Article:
Despite the delay due to the pandemic, the period before and after Tokyo will be typical of the end of an Olympic and Paralympic cycle, with some athletes evaluating their career and considering the prospect of retirement.
For the athletes who do decide to step away from sport, there are initiatives in place to help manage the transition to ‘normal’ life, such as Lane 4’s Athlete Transition Programme, and here, the BAC’s Athlete Engagement Manager and double Olympian, Kristian Thomas, explains the benefits of taking advantage of the opportunity to discuss moving away from sport.
“I was 27 when I retired from competitive gymnastics, but the prospect of calling time on my career was something I had been considering for around two years beforehand.
“My final major competition was the Olympic Games in Rio and bowing out after an Olympic or Paralympic Games is something I have in common with a lot of athletes. That number will grow again after Tokyo.
“The transition away from sport can be difficult, as – more often than not – an athlete is leaving the only environment they’ve ever known, and embarking on a new journey without the routine and the structure that they’re used to, and with aims and goals which are much less defined than those we look towards as athletes.
“For me, I knew that I needed to have a plan when moving away from gymnastics, and I knew that I needed to find something that I was interested in and inspired by, so that I was able to see retirement as a positive continuation of my life, rather than be consumed by the negative emotion of a big part of my life ending.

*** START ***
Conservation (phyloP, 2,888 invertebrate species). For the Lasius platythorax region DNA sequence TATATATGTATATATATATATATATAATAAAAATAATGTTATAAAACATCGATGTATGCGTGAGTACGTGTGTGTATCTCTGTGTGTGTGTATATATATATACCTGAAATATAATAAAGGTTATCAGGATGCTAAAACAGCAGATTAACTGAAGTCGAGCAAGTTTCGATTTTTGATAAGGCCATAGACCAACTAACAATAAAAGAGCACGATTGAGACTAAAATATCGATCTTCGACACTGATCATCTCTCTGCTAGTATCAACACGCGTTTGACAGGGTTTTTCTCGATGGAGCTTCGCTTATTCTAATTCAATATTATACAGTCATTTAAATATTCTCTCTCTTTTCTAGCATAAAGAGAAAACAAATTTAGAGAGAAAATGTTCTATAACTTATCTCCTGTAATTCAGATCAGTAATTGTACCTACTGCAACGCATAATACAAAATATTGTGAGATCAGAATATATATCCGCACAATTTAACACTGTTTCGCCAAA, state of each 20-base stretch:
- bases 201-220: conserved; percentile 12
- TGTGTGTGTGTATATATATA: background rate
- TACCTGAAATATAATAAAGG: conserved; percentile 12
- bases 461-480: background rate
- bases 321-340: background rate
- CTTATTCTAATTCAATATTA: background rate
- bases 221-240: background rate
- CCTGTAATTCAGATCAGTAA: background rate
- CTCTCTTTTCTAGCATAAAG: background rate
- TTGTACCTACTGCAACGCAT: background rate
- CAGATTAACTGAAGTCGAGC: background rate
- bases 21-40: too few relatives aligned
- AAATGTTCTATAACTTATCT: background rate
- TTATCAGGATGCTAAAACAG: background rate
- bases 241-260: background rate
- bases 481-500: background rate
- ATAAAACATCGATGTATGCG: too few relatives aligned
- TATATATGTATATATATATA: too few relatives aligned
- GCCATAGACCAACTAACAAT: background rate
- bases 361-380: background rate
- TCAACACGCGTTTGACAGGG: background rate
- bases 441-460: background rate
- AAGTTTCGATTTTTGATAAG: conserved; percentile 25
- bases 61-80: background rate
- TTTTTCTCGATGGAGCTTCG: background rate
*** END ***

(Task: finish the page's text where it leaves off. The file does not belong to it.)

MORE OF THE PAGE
“It was at this stage that I began to really explore the support that was available to me. Having conversations about where I saw myself in the future, speaking to ex-athletes who had been through the process, and getting support and advice from within the high-performance system – in particular my Performance Lifestyle Advisor – were all really important aspects of me beginning to build a vision of what post-retirement would look like.
“Retirement is very specific to each athlete, however from my experience, I’d urge all athletes looking at Tokyo as a potential swansong of their careers to start opening their minds up to that bigger picture: explore the possibilities, speak to as many people as possible, and get a feel for the opportunities that could present themselves to you after retirement.
“At the BAC, we’re delighted to work closely with Lane 4 on their Athlete Transition Programme, which helps athletes handle the transition away from sport, whether they have been retired for a matter of days, or several years. The programme – which is free to attend – focuses in particular on the emotional aspect, or identity shift, involved with moving away from your sporting career, and comes extremely highly recommended by past participants.
“This is just one aspect of the support network that is in place. Retirement can be tricky, but the advice, expertise and voices of experience are there for athletes to take advantage of.”